Are you thinking about starting a new business? Indiegogo allows you to seek small business funding on their site (Kickstarter is more for creative projects. Read the terms and conditions on any crowdfunding site you’re researching…there are legal considerations to be aware of). Indiegogo also allows you to set up your campaign so that you’ll receive funds raised even if you don’t make it to your goal amount. Maybe your business is already up and running. Do you need some new equipment? Or do you want to travel to Thailand to learn Thai massage? These dreams can also be realized through a crowdfunding campaign.

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Crowdfunding can also serve as a useful marketing tool. If you promote your campaign, people will notice. They’ll ask questions. If they like what you’re doing, they’ll want to be a part of it, will want to help you, and will spread the word. It’s exciting, and thanks to your campaign’s mandatory deadline – whatever it is – there’s a sense of urgency about it. A rush. It’s like a game, and when you know in your heart you’re going to come out a winner, games can be a lot of fun.

(I’m planning on writing Part II next month, right after my campaign ends. What will I have to say? I have no idea!) 😉

 

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Andrea Lipomi is a licensed massage therapist and esthetician who lives and works in Las Vegas, Nevada. She also peddles massage therapy ebooks and NCBTMB-approved continuing education courses at ConfidentMassage.com, will travel hundreds of miles for a fantastic spa experience, and craves dark chocolate and Depeche Mode’s upcoming tour dates on an almost daily basis.

 

Get This Crap Off Your Website

I like simple websites. That’s why I hired a minimalist designer for my Blue Streak site. That’s why Kelli Wise made my massage practice site so clean and crisp.

If you’ve got decent content, your website is clear and easy to navigate, you don’t need bullshit music or animation. And if you’ve got it? You may well be driving traffic away. I go apeshit when I hear chimes start up. I can’t close the window fast enough. I can’t stand fancy animations or PDFs of your menu of services. They’re hard to navigate through. If I have to squint to look for a litte magnifying glass icon to zoom in, you’ve lost me.

Please, take just one moment to think about this: what is the main reason people visit your website?

Does your website look like this?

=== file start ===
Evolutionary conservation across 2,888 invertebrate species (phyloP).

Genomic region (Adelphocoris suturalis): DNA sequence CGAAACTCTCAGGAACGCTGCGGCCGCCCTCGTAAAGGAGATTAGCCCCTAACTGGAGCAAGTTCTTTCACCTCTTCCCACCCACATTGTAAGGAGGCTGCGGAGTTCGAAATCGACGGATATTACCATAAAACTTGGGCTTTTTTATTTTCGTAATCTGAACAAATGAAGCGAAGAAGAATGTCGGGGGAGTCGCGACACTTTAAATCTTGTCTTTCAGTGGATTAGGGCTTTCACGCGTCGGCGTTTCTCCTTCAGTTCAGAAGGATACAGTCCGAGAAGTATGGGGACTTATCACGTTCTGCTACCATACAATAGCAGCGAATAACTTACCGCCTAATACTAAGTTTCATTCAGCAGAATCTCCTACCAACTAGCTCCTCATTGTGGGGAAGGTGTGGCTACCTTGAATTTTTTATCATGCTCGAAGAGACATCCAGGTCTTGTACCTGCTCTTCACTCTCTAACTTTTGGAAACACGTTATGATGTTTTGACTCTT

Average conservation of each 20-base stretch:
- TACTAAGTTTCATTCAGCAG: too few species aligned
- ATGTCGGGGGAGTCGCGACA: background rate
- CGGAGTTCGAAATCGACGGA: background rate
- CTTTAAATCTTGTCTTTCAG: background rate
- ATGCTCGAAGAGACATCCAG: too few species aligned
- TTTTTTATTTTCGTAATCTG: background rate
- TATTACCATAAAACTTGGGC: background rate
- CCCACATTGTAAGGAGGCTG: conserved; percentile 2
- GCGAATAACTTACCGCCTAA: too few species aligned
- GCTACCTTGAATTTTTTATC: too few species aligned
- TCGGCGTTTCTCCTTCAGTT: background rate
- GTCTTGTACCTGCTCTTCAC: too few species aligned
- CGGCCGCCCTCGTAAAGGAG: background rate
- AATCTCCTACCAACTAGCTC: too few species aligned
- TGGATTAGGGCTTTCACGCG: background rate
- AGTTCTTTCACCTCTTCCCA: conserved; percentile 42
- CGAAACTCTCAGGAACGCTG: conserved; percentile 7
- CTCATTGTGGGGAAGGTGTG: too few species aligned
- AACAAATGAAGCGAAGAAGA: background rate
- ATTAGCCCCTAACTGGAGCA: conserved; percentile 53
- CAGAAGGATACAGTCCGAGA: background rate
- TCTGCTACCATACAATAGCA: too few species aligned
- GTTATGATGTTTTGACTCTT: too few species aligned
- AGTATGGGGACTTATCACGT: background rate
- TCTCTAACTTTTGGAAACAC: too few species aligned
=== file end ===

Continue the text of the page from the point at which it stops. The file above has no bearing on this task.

It’s not “To listen to my choice of music.” Don’t include music or video that starts automatically. If you want people to know about the kind of music you use during your massage, write a blog post about it, and include an audio sample. But I don’t wish to hear the chime-y version of Pachelbel’s Cannon blare out when I’m browsing online in Panera. Hush up.

It’s not “To see ads.” Don’t include pop-ups or other intrusive advertisements, and especially not for products and services that you don’t personally offer. When you have Google ads on your site, it makes me think you’re a crappy therapist who can’t make a living doing massage so you sell space on your site for advertising. Ick.

It’s not “To read a paper brochure.” There’s no reason to include a PDF or fancy animation of your print materials. Not only does it make the information included in it more difficult to access, it also makes it useless from an SEO perspective.

It’s not “To look at all kinds of fancy fonts.” Don’t use such an elaborate font that I can’t read the words easily. And don’t use more than two fonts. It’s too distracting.

It’s not “To read flowery and totally subjective descriptions of how great your services are without learning anything about what you actually do.” Be clear. Use words non-therapists can understand.

So why do people come to your website?

  • To learn about your services.
  • To learn about you.
  • To find your location.
  • To schedule a massage.

Make this information the focus of your website, not the afterthought. Of course, you can show these things through words, images, forms, video, or even the colors you choose.

If you’ve got great content, you don’t need bells and whistles. Most aren’t impressed, and some will be actively turned off. Give the people what they want in a way that is clear and free of bullshit. Show them from the very beginning that you understand their needs.

Bonus tidbit:

I sure as fudge will never call a place to ask about pricing. I’ve got stuff to do, and there are 3 other massage places in town that DO have prices listed on their sites. I’m not looking for mystery, I want information from your site, that’s why I’m there. It’s not exclusive or intriguing. It’s annoying. Stop it.

Allissa Haines is a massage therapist with a full private practice in Massachusetts. She creates marketing and business resources for massage therapists at Writing A Blue Streak. She is also a marketing consultant, professional speaker, and a frequent snacker. 

Kat Mayerovitch also helped write this post. Give her high fives if you run into her, because she loves that shit.

photo credit: McBeth via photopin cc

Ginger Nubs and Marketing Hang-ups

This is my ginger plant.

I have not historically been very good at growing plants. My mama has a green thumb known throughout her town (or at least among friends and neighbors, who turn the corner at the end of the block and see her garden exploding from the row of grassy lawns that surrounds it). Like me, my brother lives in a city apartment. Unlike me, his windowsills and fire escape burst with lovely green life. Many plants have graced my city sills – bright amaryllises lovingly potted by my mother every Christmas, fresh herbs to brighten my home cooking, flowers brought as hostess gifts – and many have withered in my care. When the topic of gardening comes up, I’ve been known to go a little wistful. My identity, when it comes to gardening, has long been that I greatly admire those who grow plants, but I’m no good at it myself.